I used the legalization of divorce to show that pro-homemaker divorce laws increased investments in children’s schooling in married-parent families anywhere from 4% to 6%.

The law increased high school enrollment. For an average family in a township with a one-year wait to divorce, high school enrollment increased 6% for children in married parent households. Without a wait time, high school enrollment increased as much as 10%.

Married homemakers — women or men — gained power when the law required they be paid lost wages if they divorced. This increased the financial burden on their spouse should the couple divorce, giving them more bargaining power. As a result, they were more likely to be able to convince their spouse during the marriage to invest in items they cared about, such as their children’s education.

Research also shows that access to a speedy divorce process mattered. Threats of divorce are more credible when the process promises to be quick rather than take a year or more to finalize.

Chilean lawmakers were focused on protecting vulnerable women and children who may experience divorce, but legalizing divorce had another positive unintended result: higher school participation rates for children in married-couple families compared to children in cohabiting families (not bound by the new divorce law).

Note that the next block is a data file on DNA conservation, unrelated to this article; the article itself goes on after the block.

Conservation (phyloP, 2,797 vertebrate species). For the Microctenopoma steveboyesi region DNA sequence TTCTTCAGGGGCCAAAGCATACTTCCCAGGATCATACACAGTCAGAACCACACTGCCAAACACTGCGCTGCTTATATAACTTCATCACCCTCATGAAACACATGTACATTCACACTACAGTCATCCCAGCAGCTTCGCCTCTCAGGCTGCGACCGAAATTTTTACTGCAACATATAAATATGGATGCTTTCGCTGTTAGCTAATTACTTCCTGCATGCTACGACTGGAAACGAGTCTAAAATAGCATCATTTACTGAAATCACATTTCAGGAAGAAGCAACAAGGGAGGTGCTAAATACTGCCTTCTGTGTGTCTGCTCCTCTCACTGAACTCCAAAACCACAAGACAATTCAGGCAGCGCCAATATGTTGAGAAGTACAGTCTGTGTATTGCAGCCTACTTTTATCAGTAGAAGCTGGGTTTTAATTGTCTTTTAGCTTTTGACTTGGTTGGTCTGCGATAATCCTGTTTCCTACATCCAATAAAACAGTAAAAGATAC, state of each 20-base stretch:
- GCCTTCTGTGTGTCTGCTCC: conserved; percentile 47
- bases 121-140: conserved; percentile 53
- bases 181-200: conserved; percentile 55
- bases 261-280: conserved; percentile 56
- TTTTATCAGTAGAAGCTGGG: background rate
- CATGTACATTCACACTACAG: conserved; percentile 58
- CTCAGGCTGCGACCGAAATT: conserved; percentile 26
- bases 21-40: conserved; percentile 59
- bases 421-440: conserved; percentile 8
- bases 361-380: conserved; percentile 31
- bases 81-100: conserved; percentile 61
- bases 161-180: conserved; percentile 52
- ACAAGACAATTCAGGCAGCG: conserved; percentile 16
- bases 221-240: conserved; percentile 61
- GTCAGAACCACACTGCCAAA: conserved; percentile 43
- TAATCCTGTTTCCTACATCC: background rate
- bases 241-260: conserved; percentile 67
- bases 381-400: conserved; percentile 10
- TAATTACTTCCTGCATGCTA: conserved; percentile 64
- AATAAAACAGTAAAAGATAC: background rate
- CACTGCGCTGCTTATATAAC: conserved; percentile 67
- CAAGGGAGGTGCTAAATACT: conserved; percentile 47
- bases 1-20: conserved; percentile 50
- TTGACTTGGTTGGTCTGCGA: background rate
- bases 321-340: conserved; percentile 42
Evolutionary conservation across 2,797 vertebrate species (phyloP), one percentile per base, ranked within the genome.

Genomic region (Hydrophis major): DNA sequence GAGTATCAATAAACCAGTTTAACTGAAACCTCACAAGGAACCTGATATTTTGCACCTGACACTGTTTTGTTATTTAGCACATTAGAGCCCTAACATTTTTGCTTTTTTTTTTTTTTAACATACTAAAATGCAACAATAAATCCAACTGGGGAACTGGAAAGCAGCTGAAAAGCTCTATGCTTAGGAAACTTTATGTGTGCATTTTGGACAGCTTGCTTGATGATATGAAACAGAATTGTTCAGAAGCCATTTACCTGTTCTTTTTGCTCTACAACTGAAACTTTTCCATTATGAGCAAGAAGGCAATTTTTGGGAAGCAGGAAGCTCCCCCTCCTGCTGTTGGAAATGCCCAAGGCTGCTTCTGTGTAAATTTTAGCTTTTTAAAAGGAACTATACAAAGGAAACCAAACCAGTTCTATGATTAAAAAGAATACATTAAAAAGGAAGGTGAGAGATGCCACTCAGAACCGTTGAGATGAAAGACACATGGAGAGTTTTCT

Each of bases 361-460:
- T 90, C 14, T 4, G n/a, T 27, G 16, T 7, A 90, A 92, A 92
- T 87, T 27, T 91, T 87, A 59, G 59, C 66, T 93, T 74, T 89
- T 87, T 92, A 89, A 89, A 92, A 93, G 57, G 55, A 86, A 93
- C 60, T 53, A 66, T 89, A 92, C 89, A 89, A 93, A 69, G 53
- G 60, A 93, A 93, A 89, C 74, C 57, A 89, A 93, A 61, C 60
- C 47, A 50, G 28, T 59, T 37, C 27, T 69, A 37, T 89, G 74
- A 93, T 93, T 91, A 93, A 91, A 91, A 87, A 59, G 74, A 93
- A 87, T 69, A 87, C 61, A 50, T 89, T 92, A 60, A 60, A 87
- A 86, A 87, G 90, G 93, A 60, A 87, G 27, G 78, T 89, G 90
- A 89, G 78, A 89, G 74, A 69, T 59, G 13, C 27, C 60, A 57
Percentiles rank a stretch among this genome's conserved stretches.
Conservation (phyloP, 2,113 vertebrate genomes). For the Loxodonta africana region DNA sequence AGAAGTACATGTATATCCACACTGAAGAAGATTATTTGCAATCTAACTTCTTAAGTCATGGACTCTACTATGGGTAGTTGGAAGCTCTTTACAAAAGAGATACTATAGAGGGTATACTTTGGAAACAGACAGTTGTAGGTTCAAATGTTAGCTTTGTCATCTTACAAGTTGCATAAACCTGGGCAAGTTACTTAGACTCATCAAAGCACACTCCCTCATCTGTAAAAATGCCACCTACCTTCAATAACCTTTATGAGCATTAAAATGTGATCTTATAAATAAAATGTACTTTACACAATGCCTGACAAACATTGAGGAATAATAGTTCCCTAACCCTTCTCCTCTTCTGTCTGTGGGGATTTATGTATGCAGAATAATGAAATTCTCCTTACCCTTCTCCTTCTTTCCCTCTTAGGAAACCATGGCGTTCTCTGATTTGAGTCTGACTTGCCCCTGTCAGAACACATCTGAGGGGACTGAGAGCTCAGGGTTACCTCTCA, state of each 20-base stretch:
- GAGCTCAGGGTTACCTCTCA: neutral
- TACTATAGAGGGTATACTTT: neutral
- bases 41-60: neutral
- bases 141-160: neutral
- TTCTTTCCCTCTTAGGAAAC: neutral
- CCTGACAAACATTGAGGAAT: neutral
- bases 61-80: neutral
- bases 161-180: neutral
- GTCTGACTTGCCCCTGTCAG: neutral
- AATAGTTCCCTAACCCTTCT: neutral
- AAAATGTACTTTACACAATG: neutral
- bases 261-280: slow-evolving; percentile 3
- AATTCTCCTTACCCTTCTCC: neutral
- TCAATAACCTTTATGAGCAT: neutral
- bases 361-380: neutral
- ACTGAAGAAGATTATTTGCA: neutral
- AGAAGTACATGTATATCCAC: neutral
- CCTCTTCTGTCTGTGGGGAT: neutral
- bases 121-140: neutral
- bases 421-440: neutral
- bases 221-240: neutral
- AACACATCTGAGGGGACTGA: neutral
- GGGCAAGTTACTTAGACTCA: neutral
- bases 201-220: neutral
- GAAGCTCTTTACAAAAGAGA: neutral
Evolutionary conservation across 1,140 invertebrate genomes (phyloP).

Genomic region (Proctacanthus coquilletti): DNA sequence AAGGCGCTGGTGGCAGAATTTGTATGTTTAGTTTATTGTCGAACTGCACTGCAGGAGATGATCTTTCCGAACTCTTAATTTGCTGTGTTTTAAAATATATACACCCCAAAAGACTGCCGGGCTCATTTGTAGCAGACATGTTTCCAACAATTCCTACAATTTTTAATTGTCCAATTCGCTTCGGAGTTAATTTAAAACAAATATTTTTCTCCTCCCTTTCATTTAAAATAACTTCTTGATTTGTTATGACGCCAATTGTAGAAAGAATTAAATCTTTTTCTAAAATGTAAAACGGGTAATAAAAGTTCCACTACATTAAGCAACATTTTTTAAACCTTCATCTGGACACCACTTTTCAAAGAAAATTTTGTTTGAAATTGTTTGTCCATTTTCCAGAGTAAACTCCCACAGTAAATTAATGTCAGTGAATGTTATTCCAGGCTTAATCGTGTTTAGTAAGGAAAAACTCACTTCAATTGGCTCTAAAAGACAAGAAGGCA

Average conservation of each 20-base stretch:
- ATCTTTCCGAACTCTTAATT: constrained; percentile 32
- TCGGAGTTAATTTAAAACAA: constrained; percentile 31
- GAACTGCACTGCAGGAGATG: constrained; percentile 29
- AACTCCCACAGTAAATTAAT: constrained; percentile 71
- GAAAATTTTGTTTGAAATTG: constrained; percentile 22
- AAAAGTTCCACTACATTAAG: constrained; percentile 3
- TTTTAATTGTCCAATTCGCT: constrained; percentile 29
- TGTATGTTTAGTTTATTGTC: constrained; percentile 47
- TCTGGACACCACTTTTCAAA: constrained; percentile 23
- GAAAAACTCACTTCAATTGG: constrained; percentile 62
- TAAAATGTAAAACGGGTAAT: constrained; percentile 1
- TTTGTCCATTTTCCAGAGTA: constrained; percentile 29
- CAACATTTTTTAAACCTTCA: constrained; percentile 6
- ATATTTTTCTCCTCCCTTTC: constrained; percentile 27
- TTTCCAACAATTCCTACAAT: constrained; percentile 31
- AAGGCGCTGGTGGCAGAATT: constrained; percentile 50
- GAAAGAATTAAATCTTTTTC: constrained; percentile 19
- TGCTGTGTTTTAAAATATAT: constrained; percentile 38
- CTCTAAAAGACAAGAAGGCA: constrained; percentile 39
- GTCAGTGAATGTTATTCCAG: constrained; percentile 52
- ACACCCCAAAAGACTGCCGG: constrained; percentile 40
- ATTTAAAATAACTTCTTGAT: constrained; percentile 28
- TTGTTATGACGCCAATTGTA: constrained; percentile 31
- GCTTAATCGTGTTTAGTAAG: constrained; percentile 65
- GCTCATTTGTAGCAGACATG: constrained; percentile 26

Many people may believe that making divorce easier means more people will divorce. But there’s evidence easing the divorce process has little effect on increasing divorce rates in the long run.

The bottom line: U.S. and foreign studies show the design of divorce laws can benefit society and the economy overall.

Creating laws that make divorce easy and quick can redistribute resources to the most vulnerable within families.

Economists believe humans make rational decisions. Decisions based on love may not always seem rational but they do reveal preferences and economists believe preferences drive decision-making, including the decision to divorce.


Misty L. Heggeness is a principal economist and senior advisor in the Research and Methodology Directorate at the U.S. Census Bureau. She is currently on leave as a visiting scholar at the Federal Reserve’s Opportunity and Inclusive Growth Institute.


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Page Last Revised - October 8, 2021